When I started PS20 in Flushing in 1952 I loved school. I soon became the teacher‘s pet until the last week of school. Anyone who knows me has probably heard this story! As we all remember, at the end of the day you put your chair up on the desk before leaving. I don’t remember if I put the seat on the desk upside down or simply stood the chair on the desk top but whichever way I did it was the wrong way! Mrs. McNulty, maybe had a fight with her husband that day, but she was not happy with how I did it. As she was reading me the riot act she probably accidentally hit the chair and it fell back and hit me. I ran home the 8 blocks devastated. I refused to go back to school for the rest of that last week and my parents didn’t push it cause it was the last week of school. Fast forward to the Fall and second grade. Nope, not going! We had a round dining room table and I remember my mom chasing me around it trying to get me dressed. I was determined not to go! Poor mom, she would get home from the hospital from the midnight to 8 am Shift and had to deal with me. Dad had already gone to work. This went on for weeks. Finally the school stepped in and said I had to be home taught and assigned Mrs. Duncan To me. Mrs. Duncan was a large robust lady with a big flowery hat, very little patience, and a stern demeanor! Everyday though she would bring a dozen Dunkin Doughnuts with her. She made my dad put up an American flag in our dining room and everyday I had to say the pledge to myself and sing My Country ‘Tis of Thee…..by myself! I went through most of the year that way- hating every day of it but too afraid to go back to school!
They didn’t have psychologists in the schools then but there was a thing called Child Guidance and the school insisted I go. So every Thursday my mom and I took the Q 65 bus to Jamaica to Dr. Arciary at Child Guidance. The funny thing is the person who affected my life was not Mrs. Duncan. I liked Dr. Arciary (it wasn’t him either) cause we played games together and I could talk to him about anything. At one visit he asked me if I would mind another one of his clients joining our session. I did but he had been so nice to me I agreed.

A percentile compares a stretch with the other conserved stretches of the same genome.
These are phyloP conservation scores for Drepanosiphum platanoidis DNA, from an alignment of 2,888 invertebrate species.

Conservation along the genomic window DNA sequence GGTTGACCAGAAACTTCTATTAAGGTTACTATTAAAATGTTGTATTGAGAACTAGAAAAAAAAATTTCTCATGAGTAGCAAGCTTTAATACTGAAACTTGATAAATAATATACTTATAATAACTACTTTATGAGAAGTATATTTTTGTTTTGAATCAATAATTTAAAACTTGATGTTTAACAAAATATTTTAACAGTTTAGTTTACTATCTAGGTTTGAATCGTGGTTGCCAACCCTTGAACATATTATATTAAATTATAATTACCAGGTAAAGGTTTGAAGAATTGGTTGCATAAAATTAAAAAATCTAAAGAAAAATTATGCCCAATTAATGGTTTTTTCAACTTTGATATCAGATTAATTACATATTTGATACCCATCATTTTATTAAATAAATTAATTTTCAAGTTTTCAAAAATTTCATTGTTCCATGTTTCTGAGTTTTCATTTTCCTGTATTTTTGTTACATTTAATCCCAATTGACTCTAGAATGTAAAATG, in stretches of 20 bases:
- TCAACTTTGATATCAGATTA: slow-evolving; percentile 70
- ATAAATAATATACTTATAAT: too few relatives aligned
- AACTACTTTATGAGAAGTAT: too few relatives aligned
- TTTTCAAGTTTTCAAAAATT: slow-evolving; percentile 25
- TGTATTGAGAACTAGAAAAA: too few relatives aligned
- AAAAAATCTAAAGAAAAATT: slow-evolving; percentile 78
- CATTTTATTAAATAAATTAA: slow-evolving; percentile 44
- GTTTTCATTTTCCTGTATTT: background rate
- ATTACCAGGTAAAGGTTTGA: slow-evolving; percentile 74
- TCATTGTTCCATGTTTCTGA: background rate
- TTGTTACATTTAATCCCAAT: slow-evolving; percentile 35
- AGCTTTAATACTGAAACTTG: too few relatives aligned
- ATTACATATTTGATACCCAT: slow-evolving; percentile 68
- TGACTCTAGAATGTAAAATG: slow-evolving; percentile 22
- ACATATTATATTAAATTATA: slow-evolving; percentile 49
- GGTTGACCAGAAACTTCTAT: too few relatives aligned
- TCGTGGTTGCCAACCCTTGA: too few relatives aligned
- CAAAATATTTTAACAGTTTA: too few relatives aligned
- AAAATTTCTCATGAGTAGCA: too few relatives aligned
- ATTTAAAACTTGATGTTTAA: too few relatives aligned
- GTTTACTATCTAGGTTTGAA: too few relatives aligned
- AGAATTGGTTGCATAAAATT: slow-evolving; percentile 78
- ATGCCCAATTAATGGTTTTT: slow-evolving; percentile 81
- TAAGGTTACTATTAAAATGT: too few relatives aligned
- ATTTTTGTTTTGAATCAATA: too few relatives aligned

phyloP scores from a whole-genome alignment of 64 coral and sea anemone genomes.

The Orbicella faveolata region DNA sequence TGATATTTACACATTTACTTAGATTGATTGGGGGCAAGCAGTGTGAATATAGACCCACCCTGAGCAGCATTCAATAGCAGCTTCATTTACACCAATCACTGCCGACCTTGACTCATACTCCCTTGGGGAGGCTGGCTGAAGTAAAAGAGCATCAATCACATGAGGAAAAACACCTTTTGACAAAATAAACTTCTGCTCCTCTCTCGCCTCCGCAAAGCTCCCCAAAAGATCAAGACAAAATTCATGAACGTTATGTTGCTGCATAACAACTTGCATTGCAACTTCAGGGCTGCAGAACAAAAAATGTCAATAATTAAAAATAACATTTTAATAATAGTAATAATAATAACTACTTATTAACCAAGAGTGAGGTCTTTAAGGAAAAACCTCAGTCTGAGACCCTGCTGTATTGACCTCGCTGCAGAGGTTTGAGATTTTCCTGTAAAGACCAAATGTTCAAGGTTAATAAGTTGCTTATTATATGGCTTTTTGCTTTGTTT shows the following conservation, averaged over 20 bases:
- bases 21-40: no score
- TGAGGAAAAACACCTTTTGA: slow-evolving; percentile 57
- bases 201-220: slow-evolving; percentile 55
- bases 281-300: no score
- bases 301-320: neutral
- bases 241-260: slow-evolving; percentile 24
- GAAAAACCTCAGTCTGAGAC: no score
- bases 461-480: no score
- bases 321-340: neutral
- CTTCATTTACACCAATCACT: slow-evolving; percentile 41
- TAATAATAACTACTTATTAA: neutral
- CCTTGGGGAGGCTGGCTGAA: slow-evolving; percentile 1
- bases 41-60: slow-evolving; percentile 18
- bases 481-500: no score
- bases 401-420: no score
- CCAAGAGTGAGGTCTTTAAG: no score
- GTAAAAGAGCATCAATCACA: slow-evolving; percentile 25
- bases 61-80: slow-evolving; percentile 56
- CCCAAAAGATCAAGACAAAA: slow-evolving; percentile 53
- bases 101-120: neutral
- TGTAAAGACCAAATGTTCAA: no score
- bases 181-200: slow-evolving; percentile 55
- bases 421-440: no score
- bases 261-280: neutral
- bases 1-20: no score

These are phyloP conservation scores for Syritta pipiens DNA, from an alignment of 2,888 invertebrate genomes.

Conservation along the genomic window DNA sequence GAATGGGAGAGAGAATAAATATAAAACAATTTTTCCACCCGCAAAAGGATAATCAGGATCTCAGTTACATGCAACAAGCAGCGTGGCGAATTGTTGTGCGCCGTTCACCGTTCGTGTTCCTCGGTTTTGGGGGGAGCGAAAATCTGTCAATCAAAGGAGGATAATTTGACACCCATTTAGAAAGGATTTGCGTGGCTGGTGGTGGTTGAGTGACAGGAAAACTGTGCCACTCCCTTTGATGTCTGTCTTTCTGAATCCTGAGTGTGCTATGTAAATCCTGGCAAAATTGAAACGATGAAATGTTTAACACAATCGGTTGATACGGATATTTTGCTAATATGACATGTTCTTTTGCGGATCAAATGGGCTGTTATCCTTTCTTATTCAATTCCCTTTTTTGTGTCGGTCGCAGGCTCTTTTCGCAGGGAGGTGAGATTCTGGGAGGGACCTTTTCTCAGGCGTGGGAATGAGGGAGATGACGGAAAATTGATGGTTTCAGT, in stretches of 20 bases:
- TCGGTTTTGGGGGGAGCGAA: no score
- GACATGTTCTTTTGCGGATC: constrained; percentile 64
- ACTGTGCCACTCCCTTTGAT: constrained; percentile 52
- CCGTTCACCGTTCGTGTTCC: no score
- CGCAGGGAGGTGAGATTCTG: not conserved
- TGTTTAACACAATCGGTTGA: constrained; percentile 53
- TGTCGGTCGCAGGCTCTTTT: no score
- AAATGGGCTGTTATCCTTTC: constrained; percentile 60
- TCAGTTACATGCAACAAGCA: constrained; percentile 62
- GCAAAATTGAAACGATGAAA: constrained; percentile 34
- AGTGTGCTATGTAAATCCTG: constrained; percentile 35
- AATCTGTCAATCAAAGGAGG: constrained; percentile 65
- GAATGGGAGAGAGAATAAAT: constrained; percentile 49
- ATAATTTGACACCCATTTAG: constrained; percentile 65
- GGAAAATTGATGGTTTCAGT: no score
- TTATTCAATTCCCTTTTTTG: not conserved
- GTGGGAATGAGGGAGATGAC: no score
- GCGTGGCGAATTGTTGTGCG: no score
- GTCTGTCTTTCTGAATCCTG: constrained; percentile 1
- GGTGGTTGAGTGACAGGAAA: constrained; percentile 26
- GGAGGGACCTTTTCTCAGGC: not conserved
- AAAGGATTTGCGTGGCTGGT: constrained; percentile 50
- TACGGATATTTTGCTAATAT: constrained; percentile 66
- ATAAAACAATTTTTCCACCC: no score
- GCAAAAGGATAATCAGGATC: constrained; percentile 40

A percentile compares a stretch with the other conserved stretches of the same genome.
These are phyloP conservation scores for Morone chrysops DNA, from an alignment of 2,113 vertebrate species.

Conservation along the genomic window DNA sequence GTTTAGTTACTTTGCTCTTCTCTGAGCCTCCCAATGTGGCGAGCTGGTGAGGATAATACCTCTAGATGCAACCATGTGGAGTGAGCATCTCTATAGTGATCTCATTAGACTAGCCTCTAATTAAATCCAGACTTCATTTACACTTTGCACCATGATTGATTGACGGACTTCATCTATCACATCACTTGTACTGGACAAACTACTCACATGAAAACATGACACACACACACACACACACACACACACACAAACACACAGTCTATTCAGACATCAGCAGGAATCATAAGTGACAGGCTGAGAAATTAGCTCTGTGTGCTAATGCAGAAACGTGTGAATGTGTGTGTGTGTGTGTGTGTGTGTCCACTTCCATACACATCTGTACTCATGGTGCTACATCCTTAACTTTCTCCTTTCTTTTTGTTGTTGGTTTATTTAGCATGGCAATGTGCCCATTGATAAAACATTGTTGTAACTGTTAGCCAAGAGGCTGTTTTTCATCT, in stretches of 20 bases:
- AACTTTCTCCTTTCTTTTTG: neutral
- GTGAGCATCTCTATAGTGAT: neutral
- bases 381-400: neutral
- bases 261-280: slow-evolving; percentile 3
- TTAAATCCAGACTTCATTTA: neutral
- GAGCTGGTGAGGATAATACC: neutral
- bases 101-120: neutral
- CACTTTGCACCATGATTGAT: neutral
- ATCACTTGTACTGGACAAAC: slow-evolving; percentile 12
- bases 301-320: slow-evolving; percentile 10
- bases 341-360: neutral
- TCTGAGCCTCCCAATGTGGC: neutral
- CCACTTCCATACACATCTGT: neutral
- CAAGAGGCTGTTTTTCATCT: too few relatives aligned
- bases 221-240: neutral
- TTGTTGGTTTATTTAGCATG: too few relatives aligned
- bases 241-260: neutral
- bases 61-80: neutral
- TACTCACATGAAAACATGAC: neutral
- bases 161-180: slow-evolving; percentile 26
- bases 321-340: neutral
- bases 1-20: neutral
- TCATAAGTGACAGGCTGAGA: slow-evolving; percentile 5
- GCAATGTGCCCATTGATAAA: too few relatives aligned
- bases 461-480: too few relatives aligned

The following week Edward L. joined us. Just so happened Ed was a kid who had been in my first grade class. He was pretty severely disabled and developmentally behind. He was a nice kid but the kids at school always made fun of him. I don’t remember how the session went but it had a profound effect on me. When we got home that night at dinner I asked my parents if they and the school thought I was like Edward. My mom asked me what I thought. I said I didn’t think I was like that but why were Edward and I going to the same place for help? I went to school the next day. Already mid June. My parents had to fight with the principal to make sure I was promoted to third grade instead of repeating 2nd. To this day I attribute my success in school and my emotional well being to Edward L. I never got to thank him! But he turned my life around and I am forever grateful!
I Need Thee Every Hour
I loved Hen’s organizing principle of people entering your life for a reason, season, or a lifetime. George met Edward L. for a reason, resulting in a life altering decision. Hen made a friend for a season in Bob – and experienced the vagaries of childhood loyalty. So, I will write about a person who entered my existence for a lifetime.
Of course, this will be about my partner, lover, and friend of fifty-one years. In fact, I’m writing this on our anniversary … all the more meaningful to us, because Linda almost didn’t make it. Three weeks ago, the emergency room doctor told me that they could not treat her and she needed to be rushed to a more specialized hospital. He said that in the ambulance, Linda’s heart stopped for 45 seconds – her condition was serious, he said. I needed to confront the possibility that our limitless horizons were in fact approaching rapidly. (Spoiler alert: Linda is making a fantastic recovery).